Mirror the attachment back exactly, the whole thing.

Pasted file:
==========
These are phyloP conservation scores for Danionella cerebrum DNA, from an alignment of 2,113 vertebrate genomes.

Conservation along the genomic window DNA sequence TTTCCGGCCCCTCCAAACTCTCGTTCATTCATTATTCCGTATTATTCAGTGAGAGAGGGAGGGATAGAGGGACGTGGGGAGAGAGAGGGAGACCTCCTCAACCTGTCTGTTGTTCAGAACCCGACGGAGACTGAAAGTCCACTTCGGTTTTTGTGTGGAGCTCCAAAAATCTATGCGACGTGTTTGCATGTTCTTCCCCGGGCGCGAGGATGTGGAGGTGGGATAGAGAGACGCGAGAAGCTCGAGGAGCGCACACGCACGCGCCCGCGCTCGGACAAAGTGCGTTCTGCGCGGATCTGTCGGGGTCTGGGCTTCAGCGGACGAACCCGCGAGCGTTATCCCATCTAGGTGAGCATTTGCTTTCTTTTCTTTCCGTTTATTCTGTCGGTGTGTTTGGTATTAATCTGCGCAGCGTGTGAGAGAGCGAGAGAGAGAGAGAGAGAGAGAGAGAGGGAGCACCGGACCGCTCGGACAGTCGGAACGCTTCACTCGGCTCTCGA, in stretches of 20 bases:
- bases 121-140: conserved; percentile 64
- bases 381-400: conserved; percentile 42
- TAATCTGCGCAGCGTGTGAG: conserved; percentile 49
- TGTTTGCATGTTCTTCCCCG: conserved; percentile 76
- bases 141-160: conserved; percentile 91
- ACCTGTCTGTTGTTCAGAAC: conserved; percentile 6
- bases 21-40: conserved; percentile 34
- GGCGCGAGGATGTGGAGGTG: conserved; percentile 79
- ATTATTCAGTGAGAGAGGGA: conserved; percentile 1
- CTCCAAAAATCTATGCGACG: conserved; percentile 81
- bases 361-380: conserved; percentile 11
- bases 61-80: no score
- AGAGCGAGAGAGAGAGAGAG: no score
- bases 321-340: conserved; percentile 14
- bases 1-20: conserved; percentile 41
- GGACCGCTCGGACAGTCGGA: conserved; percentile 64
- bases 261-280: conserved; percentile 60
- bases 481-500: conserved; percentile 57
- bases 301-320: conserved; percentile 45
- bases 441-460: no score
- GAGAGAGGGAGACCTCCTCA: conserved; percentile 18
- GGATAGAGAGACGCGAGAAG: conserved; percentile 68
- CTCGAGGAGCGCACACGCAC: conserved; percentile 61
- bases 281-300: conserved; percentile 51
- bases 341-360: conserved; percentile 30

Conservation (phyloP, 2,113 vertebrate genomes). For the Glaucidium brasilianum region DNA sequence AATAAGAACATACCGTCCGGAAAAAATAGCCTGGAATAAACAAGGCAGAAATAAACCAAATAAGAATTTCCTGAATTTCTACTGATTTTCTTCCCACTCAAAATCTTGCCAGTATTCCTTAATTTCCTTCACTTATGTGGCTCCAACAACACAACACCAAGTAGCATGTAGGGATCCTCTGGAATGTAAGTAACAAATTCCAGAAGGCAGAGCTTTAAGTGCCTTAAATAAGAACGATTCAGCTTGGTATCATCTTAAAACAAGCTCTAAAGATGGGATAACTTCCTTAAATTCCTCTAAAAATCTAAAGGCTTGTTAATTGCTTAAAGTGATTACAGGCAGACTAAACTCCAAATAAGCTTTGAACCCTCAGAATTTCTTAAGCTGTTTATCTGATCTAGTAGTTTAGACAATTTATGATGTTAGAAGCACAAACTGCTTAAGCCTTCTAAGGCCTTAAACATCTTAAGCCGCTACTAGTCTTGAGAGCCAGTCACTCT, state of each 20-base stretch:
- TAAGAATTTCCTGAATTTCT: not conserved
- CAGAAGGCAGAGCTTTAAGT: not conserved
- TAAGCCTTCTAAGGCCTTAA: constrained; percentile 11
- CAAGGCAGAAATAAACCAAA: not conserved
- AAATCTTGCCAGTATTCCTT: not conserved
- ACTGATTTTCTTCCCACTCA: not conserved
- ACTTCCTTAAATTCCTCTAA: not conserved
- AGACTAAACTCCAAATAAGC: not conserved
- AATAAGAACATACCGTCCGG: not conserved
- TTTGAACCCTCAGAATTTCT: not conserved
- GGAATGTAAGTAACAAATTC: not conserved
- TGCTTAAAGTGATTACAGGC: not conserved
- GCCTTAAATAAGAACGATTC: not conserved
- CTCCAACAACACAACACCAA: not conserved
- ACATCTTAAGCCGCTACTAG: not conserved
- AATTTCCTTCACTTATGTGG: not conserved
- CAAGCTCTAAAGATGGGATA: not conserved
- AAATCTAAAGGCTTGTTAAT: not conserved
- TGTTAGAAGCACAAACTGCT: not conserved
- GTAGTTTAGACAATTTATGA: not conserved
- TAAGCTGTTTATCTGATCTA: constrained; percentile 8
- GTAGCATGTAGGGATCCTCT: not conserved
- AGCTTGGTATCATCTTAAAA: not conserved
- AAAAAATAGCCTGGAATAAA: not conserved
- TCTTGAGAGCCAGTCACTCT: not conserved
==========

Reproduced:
These are phyloP conservation scores for Danionella cerebrum DNA, from an alignment of 2,113 vertebrate genomes.

Conservation along the genomic window DNA sequence TTTCCGGCCCCTCCAAACTCTCGTTCATTCATTATTCCGTATTATTCAGTGAGAGAGGGAGGGATAGAGGGACGTGGGGAGAGAGAGGGAGACCTCCTCAACCTGTCTGTTGTTCAGAACCCGACGGAGACTGAAAGTCCACTTCGGTTTTTGTGTGGAGCTCCAAAAATCTATGCGACGTGTTTGCATGTTCTTCCCCGGGCGCGAGGATGTGGAGGTGGGATAGAGAGACGCGAGAAGCTCGAGGAGCGCACACGCACGCGCCCGCGCTCGGACAAAGTGCGTTCTGCGCGGATCTGTCGGGGTCTGGGCTTCAGCGGACGAACCCGCGAGCGTTATCCCATCTAGGTGAGCATTTGCTTTCTTTTCTTTCCGTTTATTCTGTCGGTGTGTTTGGTATTAATCTGCGCAGCGTGTGAGAGAGCGAGAGAGAGAGAGAGAGAGAGAGAGAGGGAGCACCGGACCGCTCGGACAGTCGGAACGCTTCACTCGGCTCTCGA, in stretches of 20 bases:
- bases 121-140: conserved; percentile 64
- bases 381-400: conserved; percentile 42
- TAATCTGCGCAGCGTGTGAG: conserved; percentile 49
- TGTTTGCATGTTCTTCCCCG: conserved; percentile 76
- bases 141-160: conserved; percentile 91
- ACCTGTCTGTTGTTCAGAAC: conserved; percentile 6
- bases 21-40: conserved; percentile 34
- GGCGCGAGGATGTGGAGGTG: conserved; percentile 79
- ATTATTCAGTGAGAGAGGGA: conserved; percentile 1
- CTCCAAAAATCTATGCGACG: conserved; percentile 81
- bases 361-380: conserved; percentile 11
- bases 61-80: no score
- AGAGCGAGAGAGAGAGAGAG: no score
- bases 321-340: conserved; percentile 14
- bases 1-20: conserved; percentile 41
- GGACCGCTCGGACAGTCGGA: conserved; percentile 64
- bases 261-280: conserved; percentile 60
- bases 481-500: conserved; percentile 57
- bases 301-320: conserved; percentile 45
- bases 441-460: no score
- GAGAGAGGGAGACCTCCTCA: conserved; percentile 18
- GGATAGAGAGACGCGAGAAG: conserved; percentile 68
- CTCGAGGAGCGCACACGCAC: conserved; percentile 61
- bases 281-300: conserved; percentile 51
- bases 341-360: conserved; percentile 30

Conservation (phyloP, 2,113 vertebrate genomes). For the Glaucidium brasilianum region DNA sequence AATAAGAACATACCGTCCGGAAAAAATAGCCTGGAATAAACAAGGCAGAAATAAACCAAATAAGAATTTCCTGAATTTCTACTGATTTTCTTCCCACTCAAAATCTTGCCAGTATTCCTTAATTTCCTTCACTTATGTGGCTCCAACAACACAACACCAAGTAGCATGTAGGGATCCTCTGGAATGTAAGTAACAAATTCCAGAAGGCAGAGCTTTAAGTGCCTTAAATAAGAACGATTCAGCTTGGTATCATCTTAAAACAAGCTCTAAAGATGGGATAACTTCCTTAAATTCCTCTAAAAATCTAAAGGCTTGTTAATTGCTTAAAGTGATTACAGGCAGACTAAACTCCAAATAAGCTTTGAACCCTCAGAATTTCTTAAGCTGTTTATCTGATCTAGTAGTTTAGACAATTTATGATGTTAGAAGCACAAACTGCTTAAGCCTTCTAAGGCCTTAAACATCTTAAGCCGCTACTAGTCTTGAGAGCCAGTCACTCT, state of each 20-base stretch:
- TAAGAATTTCCTGAATTTCT: not conserved
- CAGAAGGCAGAGCTTTAAGT: not conserved
- TAAGCCTTCTAAGGCCTTAA: constrained; percentile 11
- CAAGGCAGAAATAAACCAAA: not conserved
- AAATCTTGCCAGTATTCCTT: not conserved
- ACTGATTTTCTTCCCACTCA: not conserved
- ACTTCCTTAAATTCCTCTAA: not conserved
- AGACTAAACTCCAAATAAGC: not conserved
- AATAAGAACATACCGTCCGG: not conserved
- TTTGAACCCTCAGAATTTCT: not conserved
- GGAATGTAAGTAACAAATTC: not conserved
- TGCTTAAAGTGATTACAGGC: not conserved
- GCCTTAAATAAGAACGATTC: not conserved
- CTCCAACAACACAACACCAA: not conserved
- ACATCTTAAGCCGCTACTAG: not conserved
- AATTTCCTTCACTTATGTGG: not conserved
- CAAGCTCTAAAGATGGGATA: not conserved
- AAATCTAAAGGCTTGTTAAT: not conserved
- TGTTAGAAGCACAAACTGCT: not conserved
- GTAGTTTAGACAATTTATGA: not conserved
- TAAGCTGTTTATCTGATCTA: constrained; percentile 8
- GTAGCATGTAGGGATCCTCT: not conserved
- AGCTTGGTATCATCTTAAAA: not conserved
- AAAAAATAGCCTGGAATAAA: not conserved
- TCTTGAGAGCCAGTCACTCT: not conserved